[PROVISIONAL TRANSLATION FROM PERSIAN]

 

[Translator’s notes appear in square brackets.]

[Personal information has been redacted.]

[The excerpt below is from the section of the article that pertains to the Baha’i Faith]

 

[Adapted from website:] Mashregh News

[Date:] 23 Azar 1399 [13 December 2020]

 

The Story of Haj Ismail Rezaie and the Pepsi Boycott

Haj Esmail Rezaie, who was executed along with Tayyeb, is one of the strangest and most interesting figures in contemporary history. He was a young man who had amassed great wealth through the fruit trade and had become a disciple of Ayatollah Kashani at a very young age!

According to Mashregh, he wrote the following at seven in the morning; it is well known that on the day of Ayatollah Kashani’s funeral, when a large crowd had come to [the Shrine of] Shah Abdol-Azim, he undertook the task of preparing lunch for the mass of mourners, and with his generosity, contacted the famous Haji Tarighat Kebab restaurant of Tehran and prepared thousands of food parcels for the mourners. He had a very close relationship with Ayatollah Borujerdi and, relying on his wealth, implemented some of the ayatollah’s [suggestions], including the building of a mosque in the Beseem-e Najafabad of Tehran, and building of houses for the needy, including the construction of 100 houses to shelter street women, separating them from their profession and improving their lives under the supervision of a few educated and religious women.

In the decade of the 1330s [1950s], one of the most important divisions between the clergy and the imperial court emerged: the [issue of the] Baha’is. The continued presence of Baha’is in government infrastructure and the growth of prominent Baha’i capitalists had worried Qom. The Baha’is’ dependence on the economic structure of the Pahlavi court grew deeper and stronger.

Capitalists conducted their business or sold products with the support of their European and American resources and partners. Meanwhile, Qom and Ayatollah Borujerdi strongly emphasized the prosperous implementation of the Mid-Sha’ban celebrations, as a way to strengthen the Shias against the Baha’is, a tradition that has been followed diligently since mid-Sha’ban 1323 (10 days after the death of Reza Shah [26 July 1944]).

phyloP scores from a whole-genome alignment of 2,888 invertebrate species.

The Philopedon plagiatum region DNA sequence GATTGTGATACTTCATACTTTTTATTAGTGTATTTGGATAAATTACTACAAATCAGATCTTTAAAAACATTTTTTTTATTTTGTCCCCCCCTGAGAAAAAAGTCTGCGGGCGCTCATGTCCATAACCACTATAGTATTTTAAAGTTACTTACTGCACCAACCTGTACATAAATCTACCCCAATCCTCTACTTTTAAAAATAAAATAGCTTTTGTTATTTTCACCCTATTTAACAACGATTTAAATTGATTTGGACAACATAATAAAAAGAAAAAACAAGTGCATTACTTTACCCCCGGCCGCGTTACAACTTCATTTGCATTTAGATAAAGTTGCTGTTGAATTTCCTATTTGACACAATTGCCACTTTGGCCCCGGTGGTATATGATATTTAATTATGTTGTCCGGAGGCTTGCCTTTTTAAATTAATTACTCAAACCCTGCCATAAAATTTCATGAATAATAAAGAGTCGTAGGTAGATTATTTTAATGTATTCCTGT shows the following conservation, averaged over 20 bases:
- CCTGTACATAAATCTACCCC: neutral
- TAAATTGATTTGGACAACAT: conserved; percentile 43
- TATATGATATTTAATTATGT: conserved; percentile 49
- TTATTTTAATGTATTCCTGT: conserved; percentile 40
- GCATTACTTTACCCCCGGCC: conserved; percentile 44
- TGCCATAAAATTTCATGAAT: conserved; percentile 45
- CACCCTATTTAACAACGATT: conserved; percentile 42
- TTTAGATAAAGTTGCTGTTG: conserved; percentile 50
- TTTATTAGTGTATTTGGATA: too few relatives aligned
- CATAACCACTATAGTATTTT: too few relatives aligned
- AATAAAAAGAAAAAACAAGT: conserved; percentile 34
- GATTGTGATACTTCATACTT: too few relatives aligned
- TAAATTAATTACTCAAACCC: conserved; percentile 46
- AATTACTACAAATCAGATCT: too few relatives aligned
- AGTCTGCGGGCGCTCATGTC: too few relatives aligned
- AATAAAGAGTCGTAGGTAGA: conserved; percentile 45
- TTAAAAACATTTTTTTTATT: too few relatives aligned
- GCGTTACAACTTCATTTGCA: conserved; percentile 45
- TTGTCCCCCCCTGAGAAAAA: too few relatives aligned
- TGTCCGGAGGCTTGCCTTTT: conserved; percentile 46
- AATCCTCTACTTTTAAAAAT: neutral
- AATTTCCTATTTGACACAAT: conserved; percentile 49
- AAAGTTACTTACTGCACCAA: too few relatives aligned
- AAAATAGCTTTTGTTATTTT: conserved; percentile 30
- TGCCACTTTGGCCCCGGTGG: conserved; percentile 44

In this regard, Haj Esmail Rezaie was always in the forefront. His involvement in the demolition of the Baha’i cemetery was one of these events, but his most important move came in the late 1330s [early 1960s], when Habib Sabet Pasal, the famous Baha’i capitalist, was expanding his activities day by day, and this point was not concealed from the eyes of the clergy. Sabet Pasal launched a private television station in Tehran in 1338 [1959] and gained thousands of Tehran subscribers within three years.

In such an endeavour, Haj Esmail Rezaie was also the first man on the field. At the height of the Pepsi boycott, near its factory, he built the Imam Zaman [Lord of the Age] Grand Mosque, [on the corner of Behboodi Street in Azadi Street) and then, in the same year, in a meaningful way, he paid the expenses of one of the biggest celebrations, with street lighting, in mid-Sha’ban in Tehran. The street celebration extended from Esfand Square (currently Revolution Square) to the Imam Zaman Mosque, which was located almost in front of the Pepsi factory.

It is well known that Tayyeb Haj Rezaie had become acquainted with Ayatollah Khomeini’s views through Haj Esmail Rezaie. In those years, Haj Esmail Rezaie had become deeply devoted to Ayatollah Khomeini. In any case, one of the reasons for the rotation of Tehran’s ruffians on 15 Khordad [5 June] in favour of the clergy was certainly the influence of Haj Esmail Rezaie (although we should not ignore the efforts of Mehdi Iraqi to mobilize large and usually hostile groups of Tayyeb and Hosein Ramazoun Yakhi at noon on Ashura 1342 [June 1963]).

Anyway, after 5 June, SAVAK immediately arrested Haj Esmail Rezaie at the construction site of one of his shopping malls in the south of the city. Haj Esmail Rezaie was executed at the age of 38, along with Tayyeb. He left more than one million tomans [in his] will, which was a staggering amount in 1342 [1963].